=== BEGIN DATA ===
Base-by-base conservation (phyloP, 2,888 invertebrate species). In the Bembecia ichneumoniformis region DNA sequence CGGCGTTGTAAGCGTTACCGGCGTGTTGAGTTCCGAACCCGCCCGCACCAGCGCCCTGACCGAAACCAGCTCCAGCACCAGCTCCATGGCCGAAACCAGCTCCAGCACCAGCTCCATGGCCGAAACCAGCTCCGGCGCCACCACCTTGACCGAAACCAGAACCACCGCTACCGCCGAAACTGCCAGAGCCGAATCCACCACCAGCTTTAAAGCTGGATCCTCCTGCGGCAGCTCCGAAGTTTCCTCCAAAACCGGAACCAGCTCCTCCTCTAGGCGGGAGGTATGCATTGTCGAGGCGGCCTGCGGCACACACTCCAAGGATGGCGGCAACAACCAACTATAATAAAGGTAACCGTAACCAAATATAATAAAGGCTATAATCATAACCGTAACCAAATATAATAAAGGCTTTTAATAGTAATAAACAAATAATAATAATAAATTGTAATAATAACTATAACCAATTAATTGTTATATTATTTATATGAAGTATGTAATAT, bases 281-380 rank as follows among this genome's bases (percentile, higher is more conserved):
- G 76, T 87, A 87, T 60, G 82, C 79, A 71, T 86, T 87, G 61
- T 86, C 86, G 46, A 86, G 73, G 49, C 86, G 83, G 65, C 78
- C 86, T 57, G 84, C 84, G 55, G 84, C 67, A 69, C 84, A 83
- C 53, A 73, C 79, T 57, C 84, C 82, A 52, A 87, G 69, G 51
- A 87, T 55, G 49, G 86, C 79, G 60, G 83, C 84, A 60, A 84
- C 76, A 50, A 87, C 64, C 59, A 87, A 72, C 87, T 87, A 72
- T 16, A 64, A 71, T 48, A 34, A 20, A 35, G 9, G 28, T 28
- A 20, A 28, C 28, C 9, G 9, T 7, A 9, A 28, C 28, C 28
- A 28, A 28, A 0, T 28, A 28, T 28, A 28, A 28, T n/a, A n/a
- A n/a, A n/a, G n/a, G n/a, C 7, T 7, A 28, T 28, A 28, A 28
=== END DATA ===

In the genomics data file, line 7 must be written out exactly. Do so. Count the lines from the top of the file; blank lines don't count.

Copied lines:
- C 76, A 50, A 87, C 64, C 59, A 87, A 72, C 87, T 87, A 72